Ali has a fantastic sense of humor, something which I’m sure prevents him from making friends with invisible people. I asked him if there was any trouble around here for him. He told me that sometimes people will come around and throw things at them and run away, but it’s nothing too severe. He takes it in stride and even finds reason to joke about it. One time in particular, a bunch of kids ran up and threw hoagie rolls at him. He caught one, turned to the kid and asked ,’Well, are you going to throw the meat and cheese? Where’s the meat and cheese?!’ The kid thought it was humorous and ran off with his friends. I marveled at the fact that he could make light of such a degrading thing.
Ali didn’t go too deeply into how he became homeless. He has no kids and no wife that he talked about. He said that he had just made a few bad decisions and temporarily found himself where he is now. One thing just snowballed into another and it was too much at once. I asked if I could pray with him, and he agreed. We joined hands and I thanked God for providing me with Ali’s example and the fact that he was an example for others on the streets as well.
After rejoining the group, I came to learn a few more things about Ali that I didn’t know before I talked with him. First, he’s a Muslim. That blew my mind as he openly allowed me to pray over and with him without showing any contempt. Secondly, he looked out for and cared for the girl that was living next to him. She was a drug addict, but Ali just did what he could to make sure she was okay. Not once did that fact come up in our conversation. He was not boastful, nor did he include it as part of his daily routine. I also learned that the building they were propped up against was being torn down for a new art museum. Who knows how long they will be able to live there. Ali never mentioned that either. He was content with what he had today and not worried about tomorrow. I learned about as much about his character with these three facts as I did by talking with him.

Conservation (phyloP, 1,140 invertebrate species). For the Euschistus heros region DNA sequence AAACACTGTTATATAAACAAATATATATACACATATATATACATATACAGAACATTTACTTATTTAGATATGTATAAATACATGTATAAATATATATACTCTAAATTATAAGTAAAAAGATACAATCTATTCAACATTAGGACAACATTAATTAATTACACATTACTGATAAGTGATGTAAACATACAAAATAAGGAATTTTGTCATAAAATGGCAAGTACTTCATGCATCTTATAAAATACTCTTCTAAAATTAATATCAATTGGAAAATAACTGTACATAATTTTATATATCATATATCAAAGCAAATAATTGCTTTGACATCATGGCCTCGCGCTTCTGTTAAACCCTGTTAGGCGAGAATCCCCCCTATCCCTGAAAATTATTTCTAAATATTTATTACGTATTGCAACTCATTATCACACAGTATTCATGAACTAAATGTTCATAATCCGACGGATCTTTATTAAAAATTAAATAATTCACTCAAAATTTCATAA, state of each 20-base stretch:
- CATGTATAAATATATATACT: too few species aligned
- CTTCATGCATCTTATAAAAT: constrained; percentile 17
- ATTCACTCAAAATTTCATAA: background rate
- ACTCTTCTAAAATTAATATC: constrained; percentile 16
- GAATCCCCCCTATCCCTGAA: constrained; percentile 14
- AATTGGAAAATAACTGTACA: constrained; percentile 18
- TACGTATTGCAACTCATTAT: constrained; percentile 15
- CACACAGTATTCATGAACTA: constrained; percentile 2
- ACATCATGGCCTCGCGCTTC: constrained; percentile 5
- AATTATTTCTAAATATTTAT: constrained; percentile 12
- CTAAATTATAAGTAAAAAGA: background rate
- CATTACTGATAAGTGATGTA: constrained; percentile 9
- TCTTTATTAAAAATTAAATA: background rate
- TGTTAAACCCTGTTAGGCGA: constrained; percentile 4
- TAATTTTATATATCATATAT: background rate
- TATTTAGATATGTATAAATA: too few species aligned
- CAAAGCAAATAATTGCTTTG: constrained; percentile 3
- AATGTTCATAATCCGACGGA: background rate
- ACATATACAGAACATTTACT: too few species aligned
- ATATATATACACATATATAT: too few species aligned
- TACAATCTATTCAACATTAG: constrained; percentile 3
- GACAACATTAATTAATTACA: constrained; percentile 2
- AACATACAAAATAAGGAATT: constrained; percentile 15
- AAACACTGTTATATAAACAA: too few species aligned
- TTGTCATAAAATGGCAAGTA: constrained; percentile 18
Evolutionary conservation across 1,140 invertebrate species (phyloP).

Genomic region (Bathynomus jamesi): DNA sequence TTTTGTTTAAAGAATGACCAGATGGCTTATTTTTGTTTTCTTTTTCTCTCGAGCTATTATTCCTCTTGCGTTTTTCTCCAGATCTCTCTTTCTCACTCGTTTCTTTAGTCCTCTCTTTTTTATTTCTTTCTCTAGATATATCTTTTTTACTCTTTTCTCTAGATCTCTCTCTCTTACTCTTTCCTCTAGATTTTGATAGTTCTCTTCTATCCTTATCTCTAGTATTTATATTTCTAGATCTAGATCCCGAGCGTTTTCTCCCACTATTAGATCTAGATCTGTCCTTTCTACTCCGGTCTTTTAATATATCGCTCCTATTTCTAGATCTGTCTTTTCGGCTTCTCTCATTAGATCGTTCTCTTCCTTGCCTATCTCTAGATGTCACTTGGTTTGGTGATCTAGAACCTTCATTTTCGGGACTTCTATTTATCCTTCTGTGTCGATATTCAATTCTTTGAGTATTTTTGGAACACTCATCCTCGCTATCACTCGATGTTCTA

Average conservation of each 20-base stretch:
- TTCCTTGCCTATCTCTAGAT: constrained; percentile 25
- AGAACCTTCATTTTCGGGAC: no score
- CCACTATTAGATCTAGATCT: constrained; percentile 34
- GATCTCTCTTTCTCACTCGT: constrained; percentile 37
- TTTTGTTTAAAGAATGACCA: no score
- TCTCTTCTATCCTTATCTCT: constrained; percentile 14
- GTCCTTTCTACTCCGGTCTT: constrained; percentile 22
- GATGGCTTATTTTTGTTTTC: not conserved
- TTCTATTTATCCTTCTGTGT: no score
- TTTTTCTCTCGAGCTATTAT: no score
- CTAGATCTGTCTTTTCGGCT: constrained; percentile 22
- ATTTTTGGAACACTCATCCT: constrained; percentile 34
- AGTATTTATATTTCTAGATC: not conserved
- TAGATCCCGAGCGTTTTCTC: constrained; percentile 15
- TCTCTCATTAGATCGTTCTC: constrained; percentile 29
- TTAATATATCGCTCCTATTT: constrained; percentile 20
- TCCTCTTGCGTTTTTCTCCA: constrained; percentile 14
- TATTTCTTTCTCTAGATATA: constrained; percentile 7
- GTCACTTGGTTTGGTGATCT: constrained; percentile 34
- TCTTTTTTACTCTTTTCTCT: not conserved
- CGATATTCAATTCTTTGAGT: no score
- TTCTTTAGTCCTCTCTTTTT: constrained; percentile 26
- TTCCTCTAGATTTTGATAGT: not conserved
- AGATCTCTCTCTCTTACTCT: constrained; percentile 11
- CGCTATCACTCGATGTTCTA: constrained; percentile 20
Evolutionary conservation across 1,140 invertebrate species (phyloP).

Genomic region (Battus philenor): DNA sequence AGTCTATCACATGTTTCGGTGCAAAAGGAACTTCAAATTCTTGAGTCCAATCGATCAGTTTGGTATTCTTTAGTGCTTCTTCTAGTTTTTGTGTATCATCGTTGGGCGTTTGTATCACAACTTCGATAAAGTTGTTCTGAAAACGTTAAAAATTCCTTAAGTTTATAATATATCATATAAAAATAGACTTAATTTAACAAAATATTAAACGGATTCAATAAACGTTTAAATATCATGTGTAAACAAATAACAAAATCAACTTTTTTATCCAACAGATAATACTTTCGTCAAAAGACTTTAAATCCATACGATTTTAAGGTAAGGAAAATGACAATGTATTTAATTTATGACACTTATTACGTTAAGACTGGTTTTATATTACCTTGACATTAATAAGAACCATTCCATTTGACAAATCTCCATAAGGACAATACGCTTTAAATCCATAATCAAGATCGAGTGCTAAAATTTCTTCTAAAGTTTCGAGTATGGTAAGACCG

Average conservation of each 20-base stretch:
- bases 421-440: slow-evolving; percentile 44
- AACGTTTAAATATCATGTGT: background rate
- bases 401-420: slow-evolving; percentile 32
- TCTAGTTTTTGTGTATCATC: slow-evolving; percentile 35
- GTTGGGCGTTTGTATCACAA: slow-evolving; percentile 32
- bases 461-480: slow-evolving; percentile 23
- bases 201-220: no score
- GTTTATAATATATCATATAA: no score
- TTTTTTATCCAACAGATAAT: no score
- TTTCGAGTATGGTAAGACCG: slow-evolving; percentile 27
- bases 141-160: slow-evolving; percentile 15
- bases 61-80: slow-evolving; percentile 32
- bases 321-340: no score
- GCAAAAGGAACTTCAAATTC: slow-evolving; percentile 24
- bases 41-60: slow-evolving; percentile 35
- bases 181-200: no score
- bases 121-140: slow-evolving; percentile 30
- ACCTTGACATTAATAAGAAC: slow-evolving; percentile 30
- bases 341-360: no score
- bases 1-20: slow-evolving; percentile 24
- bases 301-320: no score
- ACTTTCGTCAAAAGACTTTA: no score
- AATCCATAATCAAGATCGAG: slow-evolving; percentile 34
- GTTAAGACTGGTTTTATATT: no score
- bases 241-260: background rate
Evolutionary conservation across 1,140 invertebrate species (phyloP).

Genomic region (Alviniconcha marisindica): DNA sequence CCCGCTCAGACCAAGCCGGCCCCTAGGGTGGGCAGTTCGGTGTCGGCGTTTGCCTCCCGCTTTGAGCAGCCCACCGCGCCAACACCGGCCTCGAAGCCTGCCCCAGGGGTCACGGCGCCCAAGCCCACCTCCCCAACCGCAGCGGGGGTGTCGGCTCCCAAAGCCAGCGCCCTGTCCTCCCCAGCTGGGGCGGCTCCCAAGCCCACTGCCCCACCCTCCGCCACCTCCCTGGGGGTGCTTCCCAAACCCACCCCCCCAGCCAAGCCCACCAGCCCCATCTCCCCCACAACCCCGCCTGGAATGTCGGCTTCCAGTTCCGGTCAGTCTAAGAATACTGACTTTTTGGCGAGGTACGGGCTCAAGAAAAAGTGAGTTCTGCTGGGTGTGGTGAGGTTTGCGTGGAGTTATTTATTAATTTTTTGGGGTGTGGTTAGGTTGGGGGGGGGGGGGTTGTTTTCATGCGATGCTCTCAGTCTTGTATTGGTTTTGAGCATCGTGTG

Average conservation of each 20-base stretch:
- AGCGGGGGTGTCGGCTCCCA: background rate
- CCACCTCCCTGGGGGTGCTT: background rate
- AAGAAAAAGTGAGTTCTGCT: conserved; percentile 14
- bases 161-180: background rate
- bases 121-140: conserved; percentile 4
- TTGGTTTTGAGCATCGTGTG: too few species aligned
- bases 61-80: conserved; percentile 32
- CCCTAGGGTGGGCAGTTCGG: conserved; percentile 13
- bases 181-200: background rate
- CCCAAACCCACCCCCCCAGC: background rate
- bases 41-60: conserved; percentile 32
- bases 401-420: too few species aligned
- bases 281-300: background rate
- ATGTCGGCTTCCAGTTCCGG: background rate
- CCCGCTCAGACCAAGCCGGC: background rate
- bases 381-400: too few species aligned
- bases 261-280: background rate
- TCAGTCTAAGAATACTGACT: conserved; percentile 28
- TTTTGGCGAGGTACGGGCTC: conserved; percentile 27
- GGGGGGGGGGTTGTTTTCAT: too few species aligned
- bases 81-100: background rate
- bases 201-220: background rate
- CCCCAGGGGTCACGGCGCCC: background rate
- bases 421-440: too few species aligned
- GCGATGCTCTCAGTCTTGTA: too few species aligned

There are good people living on the streets. Many have just hit rock bottom in their lives and are trying to find a way out. Not all homeless are disgruntled. (I hadn’t laughed as much as I did with Ali since I arrived in Philly!) It was so encouraging to see that God provides for people even when materialistically, it would suggest otherwise. Jesus came and died for all sinners. That includes those who are Muslim, or of any other religion. His openness to allow me to pray with him humbled me into thinking how many times I’ve had a closed mind and therefore closed the door to witness or learn from another.
I mentioned to Ali that the trees around him were probably awesome in the autumn with all of the changing colors. He said, ‘Yeah, they sure are. I don’t intend to be around here next autumn to see them though.’ Ali has a plan. He doesn’t intend on being homeless for much longer. I know people who live under a roof whose lives are nowhere near as organized and put together as Ali’s. All the praise goes to God, who uses people like Ali to remind us to be open to His will, not to boast in our works done for others, and to be worry free, knowing that God will provide for tomorrow.
-Tim, CSM Philly City Host Summer 2008